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tv   U.S. Senate U.S. Senate  CSPAN  January 7, 2022 11:59am-3:12pm EST

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children. we need to focus on directing the root cause of homelessness. on that mental health needs, poverty, addiction and housing insecurity. every new yorker deserves access to affordable housing whether the risk of homelessness or those who struggle to pay the rent on time each month. we not only face tremendous hardship but housing crisis also contributes to escalate that possibility out of the reach of many. and that's why i'm launching a new five-year housing plan to create and preserve 100,000 affordable homes. >> we are leaving this program to take you live to the u.s. senate to honor our 40 year commitment to bring you live coverage of congress . lawmakers will resume the confirmation of president biden's nominees.
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no votes have beenscheduled during this session. live coverage of the senate here on c-span2 . >>
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toward greater unity and cooperation, enabling them to find creative strategies to keep our nation strong. we pray in your mighty name. amen. the presiding officer: please join me in reciting the pledge of allegiance to the flag. i pledge allegiance to the flag of the united states of america, and to the republic for which it stands, one nation under god, indivisible, with liberty and justice for all.
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the presiding officer: the clerk will read a communication to the senate. the clerk: washington d.c, january 7, 2022. to the senate: under the provisions of rule 1, paragraph 3, of the standing rules of the senate, i hereby appoint the honorable chris van hollen, a senator from the state of maryland, to perform the duties of the chair. signed: patrick j. leahy, president pro tempore. the presiding officer: under the previous order, the leadership time is reserved. morning business is closed. under the previous order, the senate will proceed to executive session to resume consideration of the following nomination which the clerk will report. the clerk: nomination, department of transportation, amitabha bose of new jersey to be administrator of the federal railroad administration.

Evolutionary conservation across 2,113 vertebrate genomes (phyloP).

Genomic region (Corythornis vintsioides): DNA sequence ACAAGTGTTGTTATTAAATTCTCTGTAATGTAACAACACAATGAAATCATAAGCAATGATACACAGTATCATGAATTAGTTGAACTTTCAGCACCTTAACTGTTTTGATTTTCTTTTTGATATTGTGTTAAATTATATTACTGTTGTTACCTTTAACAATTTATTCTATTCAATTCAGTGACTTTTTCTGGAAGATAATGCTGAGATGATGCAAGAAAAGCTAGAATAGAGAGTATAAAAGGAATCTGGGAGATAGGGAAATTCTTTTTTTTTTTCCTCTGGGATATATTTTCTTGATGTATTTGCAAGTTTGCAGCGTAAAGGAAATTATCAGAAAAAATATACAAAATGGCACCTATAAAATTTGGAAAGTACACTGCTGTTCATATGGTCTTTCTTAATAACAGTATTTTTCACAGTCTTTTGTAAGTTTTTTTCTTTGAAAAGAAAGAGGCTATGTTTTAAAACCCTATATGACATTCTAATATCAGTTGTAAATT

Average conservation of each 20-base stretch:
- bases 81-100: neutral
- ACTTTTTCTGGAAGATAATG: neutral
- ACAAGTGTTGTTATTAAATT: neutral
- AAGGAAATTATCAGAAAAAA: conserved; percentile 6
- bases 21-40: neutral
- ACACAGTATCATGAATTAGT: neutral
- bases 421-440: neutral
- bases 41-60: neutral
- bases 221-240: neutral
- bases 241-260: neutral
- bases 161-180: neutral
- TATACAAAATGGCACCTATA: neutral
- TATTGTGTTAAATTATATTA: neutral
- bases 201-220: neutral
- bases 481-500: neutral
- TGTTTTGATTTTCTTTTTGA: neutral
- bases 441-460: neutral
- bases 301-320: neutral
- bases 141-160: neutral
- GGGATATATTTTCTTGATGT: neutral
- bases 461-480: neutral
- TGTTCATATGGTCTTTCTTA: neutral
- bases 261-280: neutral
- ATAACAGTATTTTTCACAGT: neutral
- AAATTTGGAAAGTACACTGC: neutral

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a senator: mr. president. the presiding officer: the senator from minnesota is recognized. ms. klobuchar: mr. president, i come to the floor today to speak in support of legislation that is critical to our democracy, the freedom to vote act, which i introduced this year with many senators who worked together through the summer to come up with a bill that would make a difference for our country, with input from secretaries of state across our country, election experts, in order to give the people of this country the right to vote, to protect the right to vote, and to make sure that they understood that they can vote anywhere, from any zip code in a safe way. because right now, sadly, mr. president, that is simply not the case in many states in our country. if you're in south carolina